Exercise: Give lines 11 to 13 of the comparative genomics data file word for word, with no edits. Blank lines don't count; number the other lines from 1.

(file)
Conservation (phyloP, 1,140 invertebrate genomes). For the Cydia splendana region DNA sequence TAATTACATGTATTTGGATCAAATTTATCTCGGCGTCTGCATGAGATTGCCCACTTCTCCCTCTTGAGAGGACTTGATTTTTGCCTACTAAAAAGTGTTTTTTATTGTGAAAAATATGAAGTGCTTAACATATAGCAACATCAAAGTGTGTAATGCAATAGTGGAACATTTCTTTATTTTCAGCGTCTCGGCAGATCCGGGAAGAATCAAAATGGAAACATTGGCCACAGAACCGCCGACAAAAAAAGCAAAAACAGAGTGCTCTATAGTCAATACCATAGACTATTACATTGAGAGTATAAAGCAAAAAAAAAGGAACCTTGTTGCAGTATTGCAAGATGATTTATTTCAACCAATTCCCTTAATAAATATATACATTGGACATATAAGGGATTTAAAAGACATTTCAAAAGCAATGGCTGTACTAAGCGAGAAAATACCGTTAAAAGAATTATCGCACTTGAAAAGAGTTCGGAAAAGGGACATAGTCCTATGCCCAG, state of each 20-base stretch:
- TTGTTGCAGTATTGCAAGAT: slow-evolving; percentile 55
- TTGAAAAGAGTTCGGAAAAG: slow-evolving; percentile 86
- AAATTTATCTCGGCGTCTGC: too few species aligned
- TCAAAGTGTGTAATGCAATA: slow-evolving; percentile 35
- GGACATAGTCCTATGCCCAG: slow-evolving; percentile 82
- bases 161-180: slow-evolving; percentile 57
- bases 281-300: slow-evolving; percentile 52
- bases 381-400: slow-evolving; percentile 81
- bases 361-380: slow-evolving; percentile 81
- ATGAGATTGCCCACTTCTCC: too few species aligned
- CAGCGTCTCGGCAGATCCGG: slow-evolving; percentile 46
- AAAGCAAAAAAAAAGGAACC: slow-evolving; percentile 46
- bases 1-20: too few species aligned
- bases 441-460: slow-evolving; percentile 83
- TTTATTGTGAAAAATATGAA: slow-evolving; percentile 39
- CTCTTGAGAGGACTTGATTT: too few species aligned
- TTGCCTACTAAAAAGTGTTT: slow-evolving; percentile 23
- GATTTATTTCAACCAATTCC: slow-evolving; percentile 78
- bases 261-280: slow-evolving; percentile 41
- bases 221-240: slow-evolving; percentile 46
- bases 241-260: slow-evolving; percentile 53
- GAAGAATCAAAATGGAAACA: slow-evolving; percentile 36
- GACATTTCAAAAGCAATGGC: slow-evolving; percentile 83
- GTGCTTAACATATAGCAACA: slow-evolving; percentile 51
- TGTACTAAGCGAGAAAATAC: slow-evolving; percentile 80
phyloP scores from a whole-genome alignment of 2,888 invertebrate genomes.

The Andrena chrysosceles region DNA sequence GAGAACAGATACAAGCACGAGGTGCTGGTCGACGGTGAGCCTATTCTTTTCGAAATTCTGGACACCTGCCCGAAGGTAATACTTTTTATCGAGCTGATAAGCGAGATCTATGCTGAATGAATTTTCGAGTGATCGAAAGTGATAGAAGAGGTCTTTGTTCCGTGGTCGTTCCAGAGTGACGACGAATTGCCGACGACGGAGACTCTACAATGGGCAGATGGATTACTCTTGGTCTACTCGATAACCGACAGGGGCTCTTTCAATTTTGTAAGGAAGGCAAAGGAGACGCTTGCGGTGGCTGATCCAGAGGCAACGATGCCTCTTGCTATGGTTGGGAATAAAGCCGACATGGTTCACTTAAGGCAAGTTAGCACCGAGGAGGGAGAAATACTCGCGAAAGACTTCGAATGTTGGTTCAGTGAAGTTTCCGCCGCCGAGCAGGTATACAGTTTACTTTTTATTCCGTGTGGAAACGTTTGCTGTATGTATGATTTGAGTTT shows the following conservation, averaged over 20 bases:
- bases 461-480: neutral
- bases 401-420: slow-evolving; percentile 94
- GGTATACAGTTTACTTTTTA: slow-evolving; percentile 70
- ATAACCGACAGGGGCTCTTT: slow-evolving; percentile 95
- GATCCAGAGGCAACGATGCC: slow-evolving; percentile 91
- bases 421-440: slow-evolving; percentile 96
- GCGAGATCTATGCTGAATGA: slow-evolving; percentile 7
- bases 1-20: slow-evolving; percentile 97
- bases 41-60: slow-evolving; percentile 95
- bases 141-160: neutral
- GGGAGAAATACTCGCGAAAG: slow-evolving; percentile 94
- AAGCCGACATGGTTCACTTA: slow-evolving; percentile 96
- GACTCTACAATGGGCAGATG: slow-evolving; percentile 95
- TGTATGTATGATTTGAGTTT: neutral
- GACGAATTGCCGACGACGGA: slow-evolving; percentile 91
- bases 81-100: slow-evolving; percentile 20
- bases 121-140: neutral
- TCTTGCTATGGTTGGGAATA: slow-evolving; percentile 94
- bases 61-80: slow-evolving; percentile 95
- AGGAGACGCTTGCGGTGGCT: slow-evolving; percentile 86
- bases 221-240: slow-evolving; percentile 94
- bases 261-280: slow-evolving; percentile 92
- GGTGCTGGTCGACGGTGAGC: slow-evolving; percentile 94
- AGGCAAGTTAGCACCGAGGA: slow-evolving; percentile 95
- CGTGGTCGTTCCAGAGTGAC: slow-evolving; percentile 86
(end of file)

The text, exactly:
- ATGAGATTGCCCACTTCTCC: too few species aligned
- CAGCGTCTCGGCAGATCCGG: slow-evolving; percentile 46
- AAAGCAAAAAAAAAGGAACC: slow-evolving; percentile 46